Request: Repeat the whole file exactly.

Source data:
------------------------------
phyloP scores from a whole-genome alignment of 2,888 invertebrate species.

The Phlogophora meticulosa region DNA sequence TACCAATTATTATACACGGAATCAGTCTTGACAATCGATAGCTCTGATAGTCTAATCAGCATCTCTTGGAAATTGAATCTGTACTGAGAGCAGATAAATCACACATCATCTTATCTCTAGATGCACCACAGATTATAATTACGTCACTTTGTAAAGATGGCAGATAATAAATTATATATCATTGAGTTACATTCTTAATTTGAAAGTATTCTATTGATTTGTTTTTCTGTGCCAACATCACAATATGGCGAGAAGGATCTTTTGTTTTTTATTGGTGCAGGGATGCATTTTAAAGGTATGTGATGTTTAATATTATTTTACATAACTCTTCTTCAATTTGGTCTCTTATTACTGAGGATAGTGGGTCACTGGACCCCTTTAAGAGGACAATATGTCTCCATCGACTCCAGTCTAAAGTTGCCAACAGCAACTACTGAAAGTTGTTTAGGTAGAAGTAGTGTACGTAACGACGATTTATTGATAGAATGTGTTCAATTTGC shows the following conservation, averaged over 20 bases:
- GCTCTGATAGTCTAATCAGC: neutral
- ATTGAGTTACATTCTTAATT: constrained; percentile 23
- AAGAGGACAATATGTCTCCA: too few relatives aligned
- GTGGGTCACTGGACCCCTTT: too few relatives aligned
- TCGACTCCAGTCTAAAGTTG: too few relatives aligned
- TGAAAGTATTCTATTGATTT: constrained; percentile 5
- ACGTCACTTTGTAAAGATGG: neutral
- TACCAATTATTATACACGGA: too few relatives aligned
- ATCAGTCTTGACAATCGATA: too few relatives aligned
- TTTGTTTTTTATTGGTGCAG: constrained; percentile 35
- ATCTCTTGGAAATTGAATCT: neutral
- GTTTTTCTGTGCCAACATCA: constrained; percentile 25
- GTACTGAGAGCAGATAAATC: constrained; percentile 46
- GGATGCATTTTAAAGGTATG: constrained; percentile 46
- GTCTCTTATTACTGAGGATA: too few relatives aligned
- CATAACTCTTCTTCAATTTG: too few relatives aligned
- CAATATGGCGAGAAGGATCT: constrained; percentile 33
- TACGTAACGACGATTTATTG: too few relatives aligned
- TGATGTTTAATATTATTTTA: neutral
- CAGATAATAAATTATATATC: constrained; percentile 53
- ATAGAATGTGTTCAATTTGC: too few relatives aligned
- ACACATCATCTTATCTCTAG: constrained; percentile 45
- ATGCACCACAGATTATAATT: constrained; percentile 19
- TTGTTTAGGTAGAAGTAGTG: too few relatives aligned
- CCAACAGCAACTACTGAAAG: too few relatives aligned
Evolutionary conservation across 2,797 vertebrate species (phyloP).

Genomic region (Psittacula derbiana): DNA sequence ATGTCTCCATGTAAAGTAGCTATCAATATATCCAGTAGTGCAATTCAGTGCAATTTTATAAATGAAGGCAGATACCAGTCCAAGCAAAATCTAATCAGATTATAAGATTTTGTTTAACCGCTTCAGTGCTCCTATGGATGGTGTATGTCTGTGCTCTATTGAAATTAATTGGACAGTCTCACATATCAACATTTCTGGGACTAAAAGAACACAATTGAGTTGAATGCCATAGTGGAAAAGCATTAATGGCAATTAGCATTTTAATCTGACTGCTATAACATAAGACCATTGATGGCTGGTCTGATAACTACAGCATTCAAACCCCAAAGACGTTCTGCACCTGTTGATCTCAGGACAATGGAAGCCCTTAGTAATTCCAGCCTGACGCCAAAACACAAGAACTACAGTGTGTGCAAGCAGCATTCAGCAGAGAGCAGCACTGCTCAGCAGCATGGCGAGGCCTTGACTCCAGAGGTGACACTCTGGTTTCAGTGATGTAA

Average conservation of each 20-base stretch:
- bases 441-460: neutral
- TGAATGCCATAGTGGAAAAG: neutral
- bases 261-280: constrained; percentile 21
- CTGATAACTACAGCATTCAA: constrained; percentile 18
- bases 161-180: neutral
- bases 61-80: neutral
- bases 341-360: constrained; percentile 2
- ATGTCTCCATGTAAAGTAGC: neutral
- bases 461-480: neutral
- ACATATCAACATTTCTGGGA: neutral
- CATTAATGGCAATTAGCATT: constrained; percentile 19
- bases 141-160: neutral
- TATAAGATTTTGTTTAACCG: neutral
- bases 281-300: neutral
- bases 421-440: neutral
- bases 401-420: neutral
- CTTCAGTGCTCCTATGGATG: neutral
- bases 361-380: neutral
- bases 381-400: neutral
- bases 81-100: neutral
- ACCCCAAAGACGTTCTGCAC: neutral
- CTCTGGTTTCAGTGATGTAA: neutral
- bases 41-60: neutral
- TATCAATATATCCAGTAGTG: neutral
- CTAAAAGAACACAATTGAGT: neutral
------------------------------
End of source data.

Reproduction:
phyloP scores from a whole-genome alignment of 2,888 invertebrate species.

The Phlogophora meticulosa region DNA sequence TACCAATTATTATACACGGAATCAGTCTTGACAATCGATAGCTCTGATAGTCTAATCAGCATCTCTTGGAAATTGAATCTGTACTGAGAGCAGATAAATCACACATCATCTTATCTCTAGATGCACCACAGATTATAATTACGTCACTTTGTAAAGATGGCAGATAATAAATTATATATCATTGAGTTACATTCTTAATTTGAAAGTATTCTATTGATTTGTTTTTCTGTGCCAACATCACAATATGGCGAGAAGGATCTTTTGTTTTTTATTGGTGCAGGGATGCATTTTAAAGGTATGTGATGTTTAATATTATTTTACATAACTCTTCTTCAATTTGGTCTCTTATTACTGAGGATAGTGGGTCACTGGACCCCTTTAAGAGGACAATATGTCTCCATCGACTCCAGTCTAAAGTTGCCAACAGCAACTACTGAAAGTTGTTTAGGTAGAAGTAGTGTACGTAACGACGATTTATTGATAGAATGTGTTCAATTTGC shows the following conservation, averaged over 20 bases:
- GCTCTGATAGTCTAATCAGC: neutral
- ATTGAGTTACATTCTTAATT: constrained; percentile 23
- AAGAGGACAATATGTCTCCA: too few relatives aligned
- GTGGGTCACTGGACCCCTTT: too few relatives aligned
- TCGACTCCAGTCTAAAGTTG: too few relatives aligned
- TGAAAGTATTCTATTGATTT: constrained; percentile 5
- ACGTCACTTTGTAAAGATGG: neutral
- TACCAATTATTATACACGGA: too few relatives aligned
- ATCAGTCTTGACAATCGATA: too few relatives aligned
- TTTGTTTTTTATTGGTGCAG: constrained; percentile 35
- ATCTCTTGGAAATTGAATCT: neutral
- GTTTTTCTGTGCCAACATCA: constrained; percentile 25
- GTACTGAGAGCAGATAAATC: constrained; percentile 46
- GGATGCATTTTAAAGGTATG: constrained; percentile 46
- GTCTCTTATTACTGAGGATA: too few relatives aligned
- CATAACTCTTCTTCAATTTG: too few relatives aligned
- CAATATGGCGAGAAGGATCT: constrained; percentile 33
- TACGTAACGACGATTTATTG: too few relatives aligned
- TGATGTTTAATATTATTTTA: neutral
- CAGATAATAAATTATATATC: constrained; percentile 53
- ATAGAATGTGTTCAATTTGC: too few relatives aligned
- ACACATCATCTTATCTCTAG: constrained; percentile 45
- ATGCACCACAGATTATAATT: constrained; percentile 19
- TTGTTTAGGTAGAAGTAGTG: too few relatives aligned
- CCAACAGCAACTACTGAAAG: too few relatives aligned
Evolutionary conservation across 2,797 vertebrate species (phyloP).

Genomic region (Psittacula derbiana): DNA sequence ATGTCTCCATGTAAAGTAGCTATCAATATATCCAGTAGTGCAATTCAGTGCAATTTTATAAATGAAGGCAGATACCAGTCCAAGCAAAATCTAATCAGATTATAAGATTTTGTTTAACCGCTTCAGTGCTCCTATGGATGGTGTATGTCTGTGCTCTATTGAAATTAATTGGACAGTCTCACATATCAACATTTCTGGGACTAAAAGAACACAATTGAGTTGAATGCCATAGTGGAAAAGCATTAATGGCAATTAGCATTTTAATCTGACTGCTATAACATAAGACCATTGATGGCTGGTCTGATAACTACAGCATTCAAACCCCAAAGACGTTCTGCACCTGTTGATCTCAGGACAATGGAAGCCCTTAGTAATTCCAGCCTGACGCCAAAACACAAGAACTACAGTGTGTGCAAGCAGCATTCAGCAGAGAGCAGCACTGCTCAGCAGCATGGCGAGGCCTTGACTCCAGAGGTGACACTCTGGTTTCAGTGATGTAA

Average conservation of each 20-base stretch:
- bases 441-460: neutral
- TGAATGCCATAGTGGAAAAG: neutral
- bases 261-280: constrained; percentile 21
- CTGATAACTACAGCATTCAA: constrained; percentile 18
- bases 161-180: neutral
- bases 61-80: neutral
- bases 341-360: constrained; percentile 2
- ATGTCTCCATGTAAAGTAGC: neutral
- bases 461-480: neutral
- ACATATCAACATTTCTGGGA: neutral
- CATTAATGGCAATTAGCATT: constrained; percentile 19
- bases 141-160: neutral
- TATAAGATTTTGTTTAACCG: neutral
- bases 281-300: neutral
- bases 421-440: neutral
- bases 401-420: neutral
- CTTCAGTGCTCCTATGGATG: neutral
- bases 361-380: neutral
- bases 381-400: neutral
- bases 81-100: neutral
- ACCCCAAAGACGTTCTGCAC: neutral
- CTCTGGTTTCAGTGATGTAA: neutral
- bases 41-60: neutral
- TATCAATATATCCAGTAGTG: neutral
- CTAAAAGAACACAATTGAGT: neutral